schema during childhood –which is a tendency to adopt a negative view of the
world. This may be caused by a variety of factors, including parental and/or
peer rejection and criticisms by teachers. These negative schemas (e.g.
expecting to fail) are activated when an individual encounters a new situation
(e.g. an exam) that resembles the original condition of when the schemas were
learned. Negative schemas lead to systematic cognitive biases in thinking. For
example, individuals over-generalise, drawing a sweeping conclusion regarding
self-worth on the basis of one small negative piece of feedback.

Moreover, strength of the Cognitive explanation of depression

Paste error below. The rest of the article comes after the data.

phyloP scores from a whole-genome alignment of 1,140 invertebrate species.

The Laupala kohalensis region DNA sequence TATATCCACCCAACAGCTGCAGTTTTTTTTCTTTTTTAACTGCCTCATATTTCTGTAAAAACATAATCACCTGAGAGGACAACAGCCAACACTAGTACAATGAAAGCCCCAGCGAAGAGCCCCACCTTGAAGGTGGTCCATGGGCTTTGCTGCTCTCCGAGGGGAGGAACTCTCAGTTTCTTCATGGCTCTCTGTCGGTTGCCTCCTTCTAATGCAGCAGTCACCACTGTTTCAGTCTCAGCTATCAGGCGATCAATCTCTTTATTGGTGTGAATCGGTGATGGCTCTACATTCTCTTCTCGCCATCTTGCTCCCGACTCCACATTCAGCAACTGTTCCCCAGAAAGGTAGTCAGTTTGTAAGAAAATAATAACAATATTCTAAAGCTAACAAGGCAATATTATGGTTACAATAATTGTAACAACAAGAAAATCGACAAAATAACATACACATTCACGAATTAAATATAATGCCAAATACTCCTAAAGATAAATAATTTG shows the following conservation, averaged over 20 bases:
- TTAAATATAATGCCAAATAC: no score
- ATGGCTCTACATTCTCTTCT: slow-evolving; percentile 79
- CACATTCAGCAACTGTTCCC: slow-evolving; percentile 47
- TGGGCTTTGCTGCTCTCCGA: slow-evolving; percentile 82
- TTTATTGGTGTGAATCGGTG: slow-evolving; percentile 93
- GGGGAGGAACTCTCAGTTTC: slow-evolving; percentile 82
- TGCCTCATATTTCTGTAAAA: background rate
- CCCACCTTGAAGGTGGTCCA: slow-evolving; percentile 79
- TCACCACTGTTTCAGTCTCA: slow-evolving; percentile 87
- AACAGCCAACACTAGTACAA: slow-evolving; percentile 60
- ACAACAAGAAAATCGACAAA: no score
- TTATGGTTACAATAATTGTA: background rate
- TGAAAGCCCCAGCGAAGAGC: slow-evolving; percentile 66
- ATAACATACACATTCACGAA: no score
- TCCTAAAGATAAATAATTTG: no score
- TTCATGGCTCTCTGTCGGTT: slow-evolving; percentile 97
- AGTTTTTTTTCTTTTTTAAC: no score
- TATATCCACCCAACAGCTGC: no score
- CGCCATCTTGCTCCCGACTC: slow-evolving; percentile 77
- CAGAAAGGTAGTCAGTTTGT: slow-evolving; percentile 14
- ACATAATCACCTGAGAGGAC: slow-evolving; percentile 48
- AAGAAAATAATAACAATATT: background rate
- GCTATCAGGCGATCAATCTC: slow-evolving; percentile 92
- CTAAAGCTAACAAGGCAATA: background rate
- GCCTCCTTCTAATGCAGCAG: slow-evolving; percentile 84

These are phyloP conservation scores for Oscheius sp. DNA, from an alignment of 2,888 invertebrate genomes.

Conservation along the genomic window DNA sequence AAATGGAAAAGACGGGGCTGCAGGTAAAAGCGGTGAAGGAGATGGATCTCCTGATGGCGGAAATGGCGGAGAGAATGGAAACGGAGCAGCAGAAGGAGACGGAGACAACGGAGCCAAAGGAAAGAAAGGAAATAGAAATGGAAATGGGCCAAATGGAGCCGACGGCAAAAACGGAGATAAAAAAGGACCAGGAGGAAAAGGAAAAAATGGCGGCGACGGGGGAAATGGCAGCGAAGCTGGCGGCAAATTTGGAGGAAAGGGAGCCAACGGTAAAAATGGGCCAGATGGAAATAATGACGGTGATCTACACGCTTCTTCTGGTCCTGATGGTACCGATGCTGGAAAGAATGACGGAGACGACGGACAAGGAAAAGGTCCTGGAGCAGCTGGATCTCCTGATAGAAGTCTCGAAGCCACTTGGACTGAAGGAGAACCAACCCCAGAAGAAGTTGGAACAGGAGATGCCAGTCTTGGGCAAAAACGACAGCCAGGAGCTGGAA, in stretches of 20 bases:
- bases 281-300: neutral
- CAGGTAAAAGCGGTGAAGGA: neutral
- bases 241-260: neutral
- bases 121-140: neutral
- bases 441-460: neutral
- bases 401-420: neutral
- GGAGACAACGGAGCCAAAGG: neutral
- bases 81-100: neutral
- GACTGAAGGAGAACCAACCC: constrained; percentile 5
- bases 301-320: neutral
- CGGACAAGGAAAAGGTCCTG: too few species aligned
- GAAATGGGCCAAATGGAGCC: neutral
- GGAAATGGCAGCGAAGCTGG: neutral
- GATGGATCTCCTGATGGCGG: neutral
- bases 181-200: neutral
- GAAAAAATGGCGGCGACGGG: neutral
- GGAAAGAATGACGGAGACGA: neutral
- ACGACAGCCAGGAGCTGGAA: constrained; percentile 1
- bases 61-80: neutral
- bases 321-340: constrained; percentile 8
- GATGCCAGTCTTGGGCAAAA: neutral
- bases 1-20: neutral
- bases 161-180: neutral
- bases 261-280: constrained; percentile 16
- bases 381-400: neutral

is that there is evidence to support the role of irrational thinking. Bates et
al (1999) found that depressed participants who were given negative automatic
thoughts statements become more and more depressed, therefore this supports the
research because it is suggesting the view that negative thinking leads to

In any case, the cognitive explanation of depression can be
criticised for being reductionist, for instance, the cognitive explanation
expresses that if an individual thinks adversely or has negative thoughts they
are likely to develop disorders, such as depression. This is a weakness because
this theory of depression ignores the fact that biological research has
indicated that depression can be down to low levels of the neurotransmitter
serotonin and therefore, the cognitive approach can be seen to be too.

Another weakness of the cognitive approach to depression is
that it blames the patient. For instance, the intellectual approach recommends
disorders are essentially in the patient’s brain (e.g. an individual is
discouraged on the grounds that they think in a negative programmed path) this